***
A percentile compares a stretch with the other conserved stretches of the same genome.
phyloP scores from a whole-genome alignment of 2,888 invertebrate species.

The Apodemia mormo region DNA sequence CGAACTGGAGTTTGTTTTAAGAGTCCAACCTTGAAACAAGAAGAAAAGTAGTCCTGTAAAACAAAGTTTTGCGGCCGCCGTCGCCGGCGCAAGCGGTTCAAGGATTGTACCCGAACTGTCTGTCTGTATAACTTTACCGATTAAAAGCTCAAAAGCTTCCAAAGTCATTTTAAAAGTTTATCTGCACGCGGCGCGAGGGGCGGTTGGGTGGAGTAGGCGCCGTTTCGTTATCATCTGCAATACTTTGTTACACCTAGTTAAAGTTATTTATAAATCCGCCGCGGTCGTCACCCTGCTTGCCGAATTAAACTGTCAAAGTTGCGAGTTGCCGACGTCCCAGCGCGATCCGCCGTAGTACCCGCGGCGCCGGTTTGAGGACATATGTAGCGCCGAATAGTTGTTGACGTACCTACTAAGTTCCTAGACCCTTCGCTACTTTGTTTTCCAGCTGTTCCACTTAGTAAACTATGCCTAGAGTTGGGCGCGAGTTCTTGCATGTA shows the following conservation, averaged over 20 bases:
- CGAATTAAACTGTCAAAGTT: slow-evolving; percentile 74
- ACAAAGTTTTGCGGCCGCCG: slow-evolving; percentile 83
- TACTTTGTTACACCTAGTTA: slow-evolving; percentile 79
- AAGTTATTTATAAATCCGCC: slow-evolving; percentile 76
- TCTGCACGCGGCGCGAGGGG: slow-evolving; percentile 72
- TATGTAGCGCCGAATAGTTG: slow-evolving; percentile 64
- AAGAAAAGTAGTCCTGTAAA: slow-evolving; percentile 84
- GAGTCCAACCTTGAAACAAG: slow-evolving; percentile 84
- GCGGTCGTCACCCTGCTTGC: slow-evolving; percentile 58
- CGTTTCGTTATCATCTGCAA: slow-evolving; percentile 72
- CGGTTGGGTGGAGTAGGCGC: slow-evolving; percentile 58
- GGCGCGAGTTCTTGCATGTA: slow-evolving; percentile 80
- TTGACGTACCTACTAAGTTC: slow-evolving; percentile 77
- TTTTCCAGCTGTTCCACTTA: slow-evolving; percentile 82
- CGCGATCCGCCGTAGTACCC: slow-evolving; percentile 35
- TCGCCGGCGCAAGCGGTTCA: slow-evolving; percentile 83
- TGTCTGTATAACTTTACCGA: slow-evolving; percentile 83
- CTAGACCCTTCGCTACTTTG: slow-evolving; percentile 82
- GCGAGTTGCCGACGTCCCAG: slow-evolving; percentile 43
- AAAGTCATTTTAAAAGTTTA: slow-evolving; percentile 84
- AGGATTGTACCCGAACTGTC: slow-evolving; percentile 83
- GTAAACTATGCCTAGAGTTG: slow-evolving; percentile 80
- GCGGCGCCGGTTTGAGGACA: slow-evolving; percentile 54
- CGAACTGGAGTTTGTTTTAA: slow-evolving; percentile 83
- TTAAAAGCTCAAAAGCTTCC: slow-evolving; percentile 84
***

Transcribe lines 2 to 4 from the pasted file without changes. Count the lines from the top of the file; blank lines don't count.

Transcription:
phyloP scores from a whole-genome alignment of 2,888 invertebrate species.

The Apodemia mormo region DNA sequence CGAACTGGAGTTTGTTTTAAGAGTCCAACCTTGAAACAAGAAGAAAAGTAGTCCTGTAAAACAAAGTTTTGCGGCCGCCGTCGCCGGCGCAAGCGGTTCAAGGATTGTACCCGAACTGTCTGTCTGTATAACTTTACCGATTAAAAGCTCAAAAGCTTCCAAAGTCATTTTAAAAGTTTATCTGCACGCGGCGCGAGGGGCGGTTGGGTGGAGTAGGCGCCGTTTCGTTATCATCTGCAATACTTTGTTACACCTAGTTAAAGTTATTTATAAATCCGCCGCGGTCGTCACCCTGCTTGCCGAATTAAACTGTCAAAGTTGCGAGTTGCCGACGTCCCAGCGCGATCCGCCGTAGTACCCGCGGCGCCGGTTTGAGGACATATGTAGCGCCGAATAGTTGTTGACGTACCTACTAAGTTCCTAGACCCTTCGCTACTTTGTTTTCCAGCTGTTCCACTTAGTAAACTATGCCTAGAGTTGGGCGCGAGTTCTTGCATGTA shows the following conservation, averaged over 20 bases:
- CGAATTAAACTGTCAAAGTT: slow-evolving; percentile 74